The unstoppable escalation of Bring Your Own Device (BYOD) has meant that it is no longer a case of whether businesses choose to embrace it, but when and how
by Rob Smith, director for market development with MDS
MDS’ recent 2012 Connecting with Business Customers research (see here) suggests that the proportion of businesses adopting BYOD practices is justifying the hype. Nearly two-thirds (64 per cent) of big businesses (those with 1,000 plus employees) have already implemented a policy for workers seeking to use their personal mobile devices for work activity, while – encouragingly for smaller businesses – slightly under half (49 per cent) of SMBs have put actions into place.While this adoption is helping to bridge the gap for seamless integration of mobile devices into the workplace, it is bringing planning, transparency and cost difficulties for the CIO and IT Director.
It also proves problematic for Communications Service Providers (CSPs), who are being called upon to inform on the best route to BYOD implementation.
Despite their perceived expertise in the BYOD arena, 71 per cent of IT decision-makers complained that CSPs are currently not doing enough to support the growth and smooth adoption of such policies.
Take into account statistics showing that 61 per cent of respondents considered the cost of BYOD difficult to ascertain, and 59 per cent believed that BYOD makes balancing spend visibility and control with user empowerment a major challenge, then it’s clear to see where there is work to be done on driving adoption.
All in all, CSPs are not acting as the wealth of knowledge that businesses expect of them.
The findings continue to highlight the disparity between how businesses adopt BYOD policies, and the resultant problems in transparency, productivity and cost-planning that CSPs must address to ensure smooth deployment of these services.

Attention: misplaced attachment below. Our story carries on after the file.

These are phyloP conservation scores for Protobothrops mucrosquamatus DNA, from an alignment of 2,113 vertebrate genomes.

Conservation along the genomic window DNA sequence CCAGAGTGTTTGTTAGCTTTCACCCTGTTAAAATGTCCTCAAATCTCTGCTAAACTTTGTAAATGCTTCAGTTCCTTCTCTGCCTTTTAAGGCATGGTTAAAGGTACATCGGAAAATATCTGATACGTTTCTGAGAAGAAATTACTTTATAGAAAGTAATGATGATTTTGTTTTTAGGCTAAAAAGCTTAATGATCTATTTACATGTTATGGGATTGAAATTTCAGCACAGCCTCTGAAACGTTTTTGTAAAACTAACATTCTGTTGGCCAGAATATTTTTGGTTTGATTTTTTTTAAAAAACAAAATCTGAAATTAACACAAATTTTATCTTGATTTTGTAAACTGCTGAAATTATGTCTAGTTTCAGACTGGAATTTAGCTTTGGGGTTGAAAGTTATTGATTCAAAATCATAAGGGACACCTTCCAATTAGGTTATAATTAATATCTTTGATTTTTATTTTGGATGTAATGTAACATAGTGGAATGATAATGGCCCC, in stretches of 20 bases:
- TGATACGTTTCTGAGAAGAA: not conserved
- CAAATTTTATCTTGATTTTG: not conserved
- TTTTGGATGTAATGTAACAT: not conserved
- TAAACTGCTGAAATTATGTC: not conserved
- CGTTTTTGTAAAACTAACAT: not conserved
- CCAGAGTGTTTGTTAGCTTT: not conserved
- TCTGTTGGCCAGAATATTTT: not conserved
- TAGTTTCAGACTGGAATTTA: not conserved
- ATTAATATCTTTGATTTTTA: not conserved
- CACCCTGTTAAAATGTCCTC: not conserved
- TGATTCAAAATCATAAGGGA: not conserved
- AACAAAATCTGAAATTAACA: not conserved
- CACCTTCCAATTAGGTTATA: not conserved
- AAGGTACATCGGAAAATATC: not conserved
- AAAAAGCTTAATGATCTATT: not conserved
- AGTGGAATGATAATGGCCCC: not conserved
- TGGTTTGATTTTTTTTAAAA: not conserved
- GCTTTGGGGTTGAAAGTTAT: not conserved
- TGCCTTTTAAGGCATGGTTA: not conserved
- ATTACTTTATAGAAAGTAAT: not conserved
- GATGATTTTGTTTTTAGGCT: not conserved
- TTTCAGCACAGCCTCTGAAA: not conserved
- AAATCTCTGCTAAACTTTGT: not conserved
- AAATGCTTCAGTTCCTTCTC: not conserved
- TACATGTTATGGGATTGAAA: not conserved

These percentages should worry service providers as unless they are brought down to far more respectable levels BYOD adoption may stall.
Yet, CSPs don’t have to feel threatened by these findings, provided that they are prepared to act as BYOD educators.
There’s a very real and important role that CSPs can play here, placing themselves as experts for businesses with fledgling abilities to implement BYOD successfully.
This is even truer amongst SMB customers, which often lack quality and depth of IT management and resources when compared to big business counterparts.
At present, such problems are far too prevalent and risk undermining the successful adoption of BYOD, or risk costing businesses far more than necessary in a time when cost-control is more critical than ever.
With their existing presence amongst businesses through the provision of Service Level Agreements (SLAs), CSPs are uniquely placed to educate and inform on how businesses can streamline their usage levels when personal devices enter the workplace.
CSPs and businesses should be working concurrently to ensure these communication services are appropriate agile and accountable.
The answer is not only to be found in education programmes between the CSPs and businesses, but also in more transparent contracts and working partnerships through SLAs, in order that visibility – and cost predictability – remain at the core of successful deployments.
CSPs can (and should) position themselves as a valued partner in this continually-developing relationship around BYOD adoption, and act as the central figure to ensure the benefits of BYOD are mutually achieved.
Rob Smith is an xperienced and motivated management professional with ten years of experience in the telecoms industry. He has a sustained track-record of delivery and creating growth. Rob is focused on the delivery of revenue-generating business opportunities across sales and alliance channels through the development of strategic propositions that support market need. Successful projects include launch of high-profile MVNO start-up; delivery of convergent telecoms services for major business customers, and the launch of hosted managed service platform. Rob Smith is currently director for market development with MDS.